Again, the idea is not to change so many elements that they lose their base, but they do want to also stay relevant. A seasonal menu will not detract from what the restaurant already does well, serving elevated, yet comforting classic Mediterranean dishes in an ambiance of tradition, but the tweaks will hopefully appeal to an even broader audience.
The Executive Chef is Jason Lawless, who worked sixteen years in New York restaurants before relocating to Durham with his wife and beginning his post at Parizade last year. He is looking forward to the opportunity to change up some of the dishes in a thoughtful manner.
Parizade teams up with local farmers, such as Blue Sky Produce and some smaller family farms that only deliver to a few restaurants to add true local flair to the dishes. For instance, they have one source for lettuce, another for root vegetables and one for shitake mushrooms.
Tapas are a common trend, but not every cuisine lends itself well to that style (there’s nothing my husband and I despise more than tiny tapas), but Mediterranean food is, by nature, filling and an enjoyable meal to share at the table.
“A four top can get six plates of food and share it if they want,” Lawless explains. And from what we experienced, it’s true. The “mezze” (appetizers) are filling and authentically Mediterranean, with options like lamb keftedes, chargrilled Portuguese octopus, and Freekeh (fried chickpeas, arugula, ground lamb and baharet). One the lower priced end, you can easily find options for $10 or less, going up to $18 for the octopus.
All this is not to say Parizade will no longer have those hearty main courses that can be kept all to yourself. “Some of the classics will stay on the menu because they are items people always come in for, such as the rib eye, lamb chops and whole fish—it may just be a slightly different presentation,” Lawless adds.
My husband and I barely had room for our entrees after sampling the mezze, but we eagerly dug into the risotto nero (which on this particular night was topped with perfectly cooked squid and seared tuna), along with the swordfish picatta, sliced and topped with the classic Mediterranean flavors of lemon and capers. Pastas and grains hover around the $16-$20 range, while meats and fish are comparable to other high-end locations, coming in the mid-twenties to thirties price-wise.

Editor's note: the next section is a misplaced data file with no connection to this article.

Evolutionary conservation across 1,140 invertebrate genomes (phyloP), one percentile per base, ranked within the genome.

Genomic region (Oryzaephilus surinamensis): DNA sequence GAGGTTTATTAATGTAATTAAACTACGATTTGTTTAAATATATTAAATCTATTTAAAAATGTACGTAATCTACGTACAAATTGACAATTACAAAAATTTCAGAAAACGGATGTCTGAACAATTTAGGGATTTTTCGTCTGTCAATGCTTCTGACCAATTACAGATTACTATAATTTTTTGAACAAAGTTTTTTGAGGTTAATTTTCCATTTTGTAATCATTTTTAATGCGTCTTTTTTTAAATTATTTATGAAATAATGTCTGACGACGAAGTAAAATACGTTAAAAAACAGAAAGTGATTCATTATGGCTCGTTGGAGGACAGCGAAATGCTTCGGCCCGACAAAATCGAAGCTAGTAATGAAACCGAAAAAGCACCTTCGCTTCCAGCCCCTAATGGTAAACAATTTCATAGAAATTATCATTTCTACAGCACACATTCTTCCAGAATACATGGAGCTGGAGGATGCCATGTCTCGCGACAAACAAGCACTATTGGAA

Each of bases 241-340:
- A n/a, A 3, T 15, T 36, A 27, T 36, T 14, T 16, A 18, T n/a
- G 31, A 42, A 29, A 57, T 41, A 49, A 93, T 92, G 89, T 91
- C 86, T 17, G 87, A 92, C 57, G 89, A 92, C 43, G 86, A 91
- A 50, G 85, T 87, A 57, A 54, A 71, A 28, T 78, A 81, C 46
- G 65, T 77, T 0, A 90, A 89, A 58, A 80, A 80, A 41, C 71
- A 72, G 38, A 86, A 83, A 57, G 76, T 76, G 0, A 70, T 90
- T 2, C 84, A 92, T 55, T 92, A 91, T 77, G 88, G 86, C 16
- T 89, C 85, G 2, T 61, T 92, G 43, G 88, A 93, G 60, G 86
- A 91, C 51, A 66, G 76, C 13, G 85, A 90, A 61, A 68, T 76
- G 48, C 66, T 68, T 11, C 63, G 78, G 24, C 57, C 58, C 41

You may not typically save room for dessert, but I guarantee you will second guess that decision with Parizade’s selection of six options, ranging from classic Tunisian Orange Cake—as one of the servers let us know, created in the same fashion his Croatian grandmother used to make—, creamy cappuccino and white chocolate cheesecake, perfectly plated, and double-stacked banana rum napoleon, which is easy to understand why it’s a signature dessert. All are fairly priced between $6-$9.
Perhaps some of the modern changes to the menu will entice students to come in without their parents, or get young medical professionals to come into the bar to hear live music on date nights; or draw the younger crowds who tend to head downtown.
Most major holidays are celebrated at Parizade with a special event, such as a classy Mother’s Day brunch, a fun New Year’s Eve Party, and live music can be heard on various nights. The restaurant is also very popular for rehearsal dinners and receptions in the private back courtyard. There are no community tables, but there is plenty of room (and private spaces) for groups of any size.
The Foundation for a Foodie City
For Parizade, it’s not about being a flash in the pan. “I want to see our patrons back once a month, once a week, or more,” Gacina says. “Open the door and let us impress you.”
When asked what he thinks about all the new restaurants popping up left and right around Durham, Gacina says, “Competition is good and healthy. Our restaurant group has several restaurants in the same towns, so in a way we even ‘compete’ with ourselves. But really, we love to see everybody succeed.” And isn’t that the true Durham way?
The owner of the restaurant group, Giorgios Bakatsias, is also happy to see the city that he loves thrive, even if it means that not all of his restaurant concepts get to make it to the 25-year mark (for example, in 2009, he let go of the lease at George’s Garage on Ninth Street—a popular hot and cold buffet and bar offering sit-down fine dining seafood and sushi—after fifteena years in business.)
Giorgios and his long-standing restaurants like Parizade are part of Durham’s culinary history, like Ben and Karen Barker’s Magnolia Grill and Scott Howell’s Nana’s. As building blocks, the restaurants from before our foodie city’s heyday helped put Durham on the map and laid the groundwork for all the new places I now spend my days writing about, and we wouldn’t have one without the other.
Amber Watson is the owner and content manager for the Durham food and restaurant news blog, Bites of Bull City.